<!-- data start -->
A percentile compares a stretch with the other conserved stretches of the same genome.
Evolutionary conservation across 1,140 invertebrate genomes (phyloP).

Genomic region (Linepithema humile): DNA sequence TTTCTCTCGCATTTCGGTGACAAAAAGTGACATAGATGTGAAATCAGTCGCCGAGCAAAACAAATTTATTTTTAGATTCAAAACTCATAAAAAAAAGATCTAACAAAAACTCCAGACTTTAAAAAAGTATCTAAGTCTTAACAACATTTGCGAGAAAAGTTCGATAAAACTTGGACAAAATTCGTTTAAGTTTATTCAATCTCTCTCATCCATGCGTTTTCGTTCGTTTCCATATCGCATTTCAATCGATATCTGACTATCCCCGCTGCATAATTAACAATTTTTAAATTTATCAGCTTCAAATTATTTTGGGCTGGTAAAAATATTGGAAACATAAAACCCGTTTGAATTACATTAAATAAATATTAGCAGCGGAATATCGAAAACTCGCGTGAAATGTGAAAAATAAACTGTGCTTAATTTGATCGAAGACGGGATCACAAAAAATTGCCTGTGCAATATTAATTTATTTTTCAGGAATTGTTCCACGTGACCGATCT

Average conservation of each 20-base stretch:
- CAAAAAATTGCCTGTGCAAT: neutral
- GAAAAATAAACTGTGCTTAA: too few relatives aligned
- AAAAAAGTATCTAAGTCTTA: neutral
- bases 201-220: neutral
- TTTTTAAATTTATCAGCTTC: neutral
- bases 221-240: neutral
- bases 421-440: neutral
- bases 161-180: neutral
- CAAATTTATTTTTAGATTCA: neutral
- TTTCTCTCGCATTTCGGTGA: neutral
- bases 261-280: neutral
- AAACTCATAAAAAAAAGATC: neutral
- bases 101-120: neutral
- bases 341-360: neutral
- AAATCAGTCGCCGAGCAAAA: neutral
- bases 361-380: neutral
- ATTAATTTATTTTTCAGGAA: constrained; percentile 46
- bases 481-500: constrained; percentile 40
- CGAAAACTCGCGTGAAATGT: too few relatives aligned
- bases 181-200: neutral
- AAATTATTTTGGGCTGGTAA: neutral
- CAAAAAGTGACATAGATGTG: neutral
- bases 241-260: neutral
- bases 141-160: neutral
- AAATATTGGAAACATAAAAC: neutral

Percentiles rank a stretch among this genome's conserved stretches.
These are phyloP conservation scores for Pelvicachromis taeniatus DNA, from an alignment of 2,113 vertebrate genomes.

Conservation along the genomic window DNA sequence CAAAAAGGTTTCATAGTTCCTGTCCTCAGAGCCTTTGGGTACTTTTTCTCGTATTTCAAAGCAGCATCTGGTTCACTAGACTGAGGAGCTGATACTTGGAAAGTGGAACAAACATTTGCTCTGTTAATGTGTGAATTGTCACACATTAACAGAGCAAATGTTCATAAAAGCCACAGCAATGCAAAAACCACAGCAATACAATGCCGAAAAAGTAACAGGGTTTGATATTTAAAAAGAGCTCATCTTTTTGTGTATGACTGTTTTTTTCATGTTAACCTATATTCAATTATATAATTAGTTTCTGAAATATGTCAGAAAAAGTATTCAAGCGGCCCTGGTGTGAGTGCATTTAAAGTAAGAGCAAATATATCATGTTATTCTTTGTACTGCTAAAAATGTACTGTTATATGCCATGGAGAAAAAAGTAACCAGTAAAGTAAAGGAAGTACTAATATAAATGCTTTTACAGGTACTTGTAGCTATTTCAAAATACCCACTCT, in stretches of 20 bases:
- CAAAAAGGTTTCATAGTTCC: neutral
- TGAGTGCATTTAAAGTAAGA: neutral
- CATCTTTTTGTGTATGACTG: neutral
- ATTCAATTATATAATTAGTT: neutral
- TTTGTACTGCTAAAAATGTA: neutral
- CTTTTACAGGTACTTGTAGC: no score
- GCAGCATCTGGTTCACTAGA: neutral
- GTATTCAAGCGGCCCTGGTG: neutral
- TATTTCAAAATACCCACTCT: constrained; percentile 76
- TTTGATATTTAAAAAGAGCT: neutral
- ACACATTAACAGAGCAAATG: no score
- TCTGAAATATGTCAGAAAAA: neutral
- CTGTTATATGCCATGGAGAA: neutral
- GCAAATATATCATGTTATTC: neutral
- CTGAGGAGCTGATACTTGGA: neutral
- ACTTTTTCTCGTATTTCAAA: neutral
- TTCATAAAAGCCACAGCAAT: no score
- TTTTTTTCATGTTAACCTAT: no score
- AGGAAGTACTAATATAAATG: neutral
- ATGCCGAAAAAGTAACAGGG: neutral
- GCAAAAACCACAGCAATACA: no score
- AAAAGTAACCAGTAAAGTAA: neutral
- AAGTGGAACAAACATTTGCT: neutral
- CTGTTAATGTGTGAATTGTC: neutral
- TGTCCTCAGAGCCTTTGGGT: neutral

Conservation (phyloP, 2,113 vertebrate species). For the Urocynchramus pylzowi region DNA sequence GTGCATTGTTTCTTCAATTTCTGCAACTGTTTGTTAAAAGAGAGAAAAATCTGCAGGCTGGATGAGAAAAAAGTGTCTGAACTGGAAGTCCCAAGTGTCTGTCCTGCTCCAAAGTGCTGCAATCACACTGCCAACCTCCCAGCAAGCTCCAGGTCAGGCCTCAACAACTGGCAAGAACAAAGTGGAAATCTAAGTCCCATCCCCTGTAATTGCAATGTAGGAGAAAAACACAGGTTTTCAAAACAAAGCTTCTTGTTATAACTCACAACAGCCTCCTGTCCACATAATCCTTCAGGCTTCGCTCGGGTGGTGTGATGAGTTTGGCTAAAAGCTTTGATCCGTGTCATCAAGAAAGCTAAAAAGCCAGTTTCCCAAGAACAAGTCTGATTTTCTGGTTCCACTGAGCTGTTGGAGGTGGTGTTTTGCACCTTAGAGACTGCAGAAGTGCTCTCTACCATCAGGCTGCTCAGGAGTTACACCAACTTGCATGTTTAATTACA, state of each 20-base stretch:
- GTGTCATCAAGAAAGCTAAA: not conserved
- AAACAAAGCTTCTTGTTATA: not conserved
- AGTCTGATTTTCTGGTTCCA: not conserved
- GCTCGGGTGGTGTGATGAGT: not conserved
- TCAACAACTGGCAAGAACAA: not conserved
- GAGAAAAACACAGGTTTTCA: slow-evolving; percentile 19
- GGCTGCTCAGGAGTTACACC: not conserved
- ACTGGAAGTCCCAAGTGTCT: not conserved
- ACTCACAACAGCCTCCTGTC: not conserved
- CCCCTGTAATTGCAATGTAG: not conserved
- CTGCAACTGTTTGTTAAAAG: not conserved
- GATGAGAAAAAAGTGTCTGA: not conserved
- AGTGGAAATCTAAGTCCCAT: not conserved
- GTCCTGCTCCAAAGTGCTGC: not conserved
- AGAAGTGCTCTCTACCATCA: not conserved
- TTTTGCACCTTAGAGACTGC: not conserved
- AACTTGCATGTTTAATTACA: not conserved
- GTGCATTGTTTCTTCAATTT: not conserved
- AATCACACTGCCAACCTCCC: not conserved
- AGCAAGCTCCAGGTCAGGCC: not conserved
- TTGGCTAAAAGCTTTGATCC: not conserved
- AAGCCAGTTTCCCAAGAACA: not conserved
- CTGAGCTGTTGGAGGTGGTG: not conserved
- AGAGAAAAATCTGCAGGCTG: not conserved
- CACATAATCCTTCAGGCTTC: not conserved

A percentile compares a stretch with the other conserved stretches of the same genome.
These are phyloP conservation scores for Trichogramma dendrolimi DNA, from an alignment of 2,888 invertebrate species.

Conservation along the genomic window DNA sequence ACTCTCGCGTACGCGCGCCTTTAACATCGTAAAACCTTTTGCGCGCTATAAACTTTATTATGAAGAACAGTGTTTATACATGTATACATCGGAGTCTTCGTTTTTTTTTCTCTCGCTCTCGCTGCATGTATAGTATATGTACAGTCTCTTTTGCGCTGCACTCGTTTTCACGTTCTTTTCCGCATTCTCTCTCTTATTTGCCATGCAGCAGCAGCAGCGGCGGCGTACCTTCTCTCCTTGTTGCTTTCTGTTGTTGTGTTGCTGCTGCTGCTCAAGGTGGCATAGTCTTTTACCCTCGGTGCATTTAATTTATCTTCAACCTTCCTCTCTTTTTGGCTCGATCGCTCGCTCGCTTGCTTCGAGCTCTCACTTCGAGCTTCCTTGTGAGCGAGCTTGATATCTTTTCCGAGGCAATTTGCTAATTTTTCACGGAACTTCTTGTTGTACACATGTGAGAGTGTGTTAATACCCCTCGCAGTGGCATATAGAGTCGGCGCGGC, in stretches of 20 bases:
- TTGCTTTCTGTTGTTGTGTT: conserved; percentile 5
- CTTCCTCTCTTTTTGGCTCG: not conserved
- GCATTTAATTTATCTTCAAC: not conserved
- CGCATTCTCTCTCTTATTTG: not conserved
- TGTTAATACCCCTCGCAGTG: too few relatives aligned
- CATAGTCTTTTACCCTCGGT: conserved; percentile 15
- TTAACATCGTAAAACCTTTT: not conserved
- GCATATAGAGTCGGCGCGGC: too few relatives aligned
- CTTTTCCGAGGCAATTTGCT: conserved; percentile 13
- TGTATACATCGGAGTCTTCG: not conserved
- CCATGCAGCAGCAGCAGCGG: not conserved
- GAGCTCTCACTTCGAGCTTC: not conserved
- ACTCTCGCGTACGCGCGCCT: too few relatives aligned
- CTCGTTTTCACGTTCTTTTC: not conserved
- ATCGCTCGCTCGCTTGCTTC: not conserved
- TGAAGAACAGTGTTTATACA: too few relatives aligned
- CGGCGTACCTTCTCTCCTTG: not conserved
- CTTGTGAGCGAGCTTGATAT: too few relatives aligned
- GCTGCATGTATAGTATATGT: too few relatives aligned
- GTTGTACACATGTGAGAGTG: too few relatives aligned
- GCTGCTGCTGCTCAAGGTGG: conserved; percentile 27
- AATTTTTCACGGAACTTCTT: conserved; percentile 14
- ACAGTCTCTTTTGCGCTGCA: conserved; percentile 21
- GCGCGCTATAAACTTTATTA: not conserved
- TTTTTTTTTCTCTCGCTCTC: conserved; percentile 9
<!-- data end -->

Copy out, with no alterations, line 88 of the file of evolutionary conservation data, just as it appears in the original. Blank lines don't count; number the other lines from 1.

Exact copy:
- CTTCCTCTCTTTTTGGCTCG: not conserved